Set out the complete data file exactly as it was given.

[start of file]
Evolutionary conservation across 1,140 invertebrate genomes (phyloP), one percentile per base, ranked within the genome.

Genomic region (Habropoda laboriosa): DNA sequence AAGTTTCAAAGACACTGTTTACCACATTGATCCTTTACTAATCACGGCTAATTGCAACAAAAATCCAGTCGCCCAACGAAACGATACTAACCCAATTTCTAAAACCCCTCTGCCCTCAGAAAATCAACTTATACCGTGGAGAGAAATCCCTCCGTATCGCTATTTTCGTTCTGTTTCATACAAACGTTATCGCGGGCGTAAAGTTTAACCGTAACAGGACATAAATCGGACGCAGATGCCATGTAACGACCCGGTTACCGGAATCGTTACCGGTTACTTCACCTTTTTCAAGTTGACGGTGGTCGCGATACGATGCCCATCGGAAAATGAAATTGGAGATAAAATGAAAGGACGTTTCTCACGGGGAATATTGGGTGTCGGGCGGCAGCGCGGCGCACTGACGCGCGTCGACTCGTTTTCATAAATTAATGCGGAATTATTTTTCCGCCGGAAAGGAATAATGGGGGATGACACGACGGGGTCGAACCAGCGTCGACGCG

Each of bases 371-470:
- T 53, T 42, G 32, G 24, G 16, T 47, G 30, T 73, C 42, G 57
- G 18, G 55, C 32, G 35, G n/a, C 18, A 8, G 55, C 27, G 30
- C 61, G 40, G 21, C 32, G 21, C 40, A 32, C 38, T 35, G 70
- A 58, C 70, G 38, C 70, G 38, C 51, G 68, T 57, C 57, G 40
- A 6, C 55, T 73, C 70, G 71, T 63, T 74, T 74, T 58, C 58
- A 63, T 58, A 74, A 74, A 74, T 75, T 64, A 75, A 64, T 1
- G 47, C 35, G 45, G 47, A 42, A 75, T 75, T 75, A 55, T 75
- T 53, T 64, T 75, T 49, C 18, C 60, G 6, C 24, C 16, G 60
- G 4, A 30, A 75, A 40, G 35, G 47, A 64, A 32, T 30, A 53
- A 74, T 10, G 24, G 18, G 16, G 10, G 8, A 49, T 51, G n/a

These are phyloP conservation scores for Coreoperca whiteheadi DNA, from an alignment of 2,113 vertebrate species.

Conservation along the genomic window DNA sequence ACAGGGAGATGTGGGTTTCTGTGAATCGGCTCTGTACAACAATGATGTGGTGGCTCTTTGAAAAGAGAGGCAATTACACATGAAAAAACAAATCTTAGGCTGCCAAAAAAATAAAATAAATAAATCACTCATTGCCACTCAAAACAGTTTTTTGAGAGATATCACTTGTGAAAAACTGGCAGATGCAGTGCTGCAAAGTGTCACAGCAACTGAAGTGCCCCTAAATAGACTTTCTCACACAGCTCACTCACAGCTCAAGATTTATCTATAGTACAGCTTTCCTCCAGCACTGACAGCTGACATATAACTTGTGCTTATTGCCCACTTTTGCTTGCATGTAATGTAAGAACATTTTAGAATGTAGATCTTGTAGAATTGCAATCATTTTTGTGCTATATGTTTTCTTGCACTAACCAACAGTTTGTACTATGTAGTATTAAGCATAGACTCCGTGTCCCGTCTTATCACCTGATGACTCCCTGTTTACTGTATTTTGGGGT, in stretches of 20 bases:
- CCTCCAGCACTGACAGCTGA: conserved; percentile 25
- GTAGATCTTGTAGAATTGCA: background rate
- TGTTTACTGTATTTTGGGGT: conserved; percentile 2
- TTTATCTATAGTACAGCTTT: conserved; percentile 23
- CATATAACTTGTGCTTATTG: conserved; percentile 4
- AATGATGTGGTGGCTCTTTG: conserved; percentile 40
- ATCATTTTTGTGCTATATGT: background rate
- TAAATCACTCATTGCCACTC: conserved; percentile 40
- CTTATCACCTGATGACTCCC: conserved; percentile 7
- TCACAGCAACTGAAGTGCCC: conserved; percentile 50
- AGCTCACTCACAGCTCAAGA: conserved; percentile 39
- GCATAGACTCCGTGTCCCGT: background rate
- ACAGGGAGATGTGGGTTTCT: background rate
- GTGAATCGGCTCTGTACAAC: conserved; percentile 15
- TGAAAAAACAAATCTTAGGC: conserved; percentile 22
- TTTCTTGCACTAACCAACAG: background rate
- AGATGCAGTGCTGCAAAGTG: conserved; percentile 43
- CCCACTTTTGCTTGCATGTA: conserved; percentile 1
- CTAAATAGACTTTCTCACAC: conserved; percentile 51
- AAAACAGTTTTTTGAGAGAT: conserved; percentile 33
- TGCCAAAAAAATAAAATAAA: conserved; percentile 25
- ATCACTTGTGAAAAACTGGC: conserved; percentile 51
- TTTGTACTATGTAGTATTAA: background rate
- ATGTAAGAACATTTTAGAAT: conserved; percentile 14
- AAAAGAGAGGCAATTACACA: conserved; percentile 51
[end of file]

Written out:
Evolutionary conservation across 1,140 invertebrate genomes (phyloP), one percentile per base, ranked within the genome.

Genomic region (Habropoda laboriosa): DNA sequence AAGTTTCAAAGACACTGTTTACCACATTGATCCTTTACTAATCACGGCTAATTGCAACAAAAATCCAGTCGCCCAACGAAACGATACTAACCCAATTTCTAAAACCCCTCTGCCCTCAGAAAATCAACTTATACCGTGGAGAGAAATCCCTCCGTATCGCTATTTTCGTTCTGTTTCATACAAACGTTATCGCGGGCGTAAAGTTTAACCGTAACAGGACATAAATCGGACGCAGATGCCATGTAACGACCCGGTTACCGGAATCGTTACCGGTTACTTCACCTTTTTCAAGTTGACGGTGGTCGCGATACGATGCCCATCGGAAAATGAAATTGGAGATAAAATGAAAGGACGTTTCTCACGGGGAATATTGGGTGTCGGGCGGCAGCGCGGCGCACTGACGCGCGTCGACTCGTTTTCATAAATTAATGCGGAATTATTTTTCCGCCGGAAAGGAATAATGGGGGATGACACGACGGGGTCGAACCAGCGTCGACGCG

Each of bases 371-470:
- T 53, T 42, G 32, G 24, G 16, T 47, G 30, T 73, C 42, G 57
- G 18, G 55, C 32, G 35, G n/a, C 18, A 8, G 55, C 27, G 30
- C 61, G 40, G 21, C 32, G 21, C 40, A 32, C 38, T 35, G 70
- A 58, C 70, G 38, C 70, G 38, C 51, G 68, T 57, C 57, G 40
- A 6, C 55, T 73, C 70, G 71, T 63, T 74, T 74, T 58, C 58
- A 63, T 58, A 74, A 74, A 74, T 75, T 64, A 75, A 64, T 1
- G 47, C 35, G 45, G 47, A 42, A 75, T 75, T 75, A 55, T 75
- T 53, T 64, T 75, T 49, C 18, C 60, G 6, C 24, C 16, G 60
- G 4, A 30, A 75, A 40, G 35, G 47, A 64, A 32, T 30, A 53
- A 74, T 10, G 24, G 18, G 16, G 10, G 8, A 49, T 51, G n/a

These are phyloP conservation scores for Coreoperca whiteheadi DNA, from an alignment of 2,113 vertebrate species.

Conservation along the genomic window DNA sequence ACAGGGAGATGTGGGTTTCTGTGAATCGGCTCTGTACAACAATGATGTGGTGGCTCTTTGAAAAGAGAGGCAATTACACATGAAAAAACAAATCTTAGGCTGCCAAAAAAATAAAATAAATAAATCACTCATTGCCACTCAAAACAGTTTTTTGAGAGATATCACTTGTGAAAAACTGGCAGATGCAGTGCTGCAAAGTGTCACAGCAACTGAAGTGCCCCTAAATAGACTTTCTCACACAGCTCACTCACAGCTCAAGATTTATCTATAGTACAGCTTTCCTCCAGCACTGACAGCTGACATATAACTTGTGCTTATTGCCCACTTTTGCTTGCATGTAATGTAAGAACATTTTAGAATGTAGATCTTGTAGAATTGCAATCATTTTTGTGCTATATGTTTTCTTGCACTAACCAACAGTTTGTACTATGTAGTATTAAGCATAGACTCCGTGTCCCGTCTTATCACCTGATGACTCCCTGTTTACTGTATTTTGGGGT, in stretches of 20 bases:
- CCTCCAGCACTGACAGCTGA: conserved; percentile 25
- GTAGATCTTGTAGAATTGCA: background rate
- TGTTTACTGTATTTTGGGGT: conserved; percentile 2
- TTTATCTATAGTACAGCTTT: conserved; percentile 23
- CATATAACTTGTGCTTATTG: conserved; percentile 4
- AATGATGTGGTGGCTCTTTG: conserved; percentile 40
- ATCATTTTTGTGCTATATGT: background rate
- TAAATCACTCATTGCCACTC: conserved; percentile 40
- CTTATCACCTGATGACTCCC: conserved; percentile 7
- TCACAGCAACTGAAGTGCCC: conserved; percentile 50
- AGCTCACTCACAGCTCAAGA: conserved; percentile 39
- GCATAGACTCCGTGTCCCGT: background rate
- ACAGGGAGATGTGGGTTTCT: background rate
- GTGAATCGGCTCTGTACAAC: conserved; percentile 15
- TGAAAAAACAAATCTTAGGC: conserved; percentile 22
- TTTCTTGCACTAACCAACAG: background rate
- AGATGCAGTGCTGCAAAGTG: conserved; percentile 43
- CCCACTTTTGCTTGCATGTA: conserved; percentile 1
- CTAAATAGACTTTCTCACAC: conserved; percentile 51
- AAAACAGTTTTTTGAGAGAT: conserved; percentile 33
- TGCCAAAAAAATAAAATAAA: conserved; percentile 25
- ATCACTTGTGAAAAACTGGC: conserved; percentile 51
- TTTGTACTATGTAGTATTAA: background rate
- ATGTAAGAACATTTTAGAAT: conserved; percentile 14
- AAAAGAGAGGCAATTACACA: conserved; percentile 51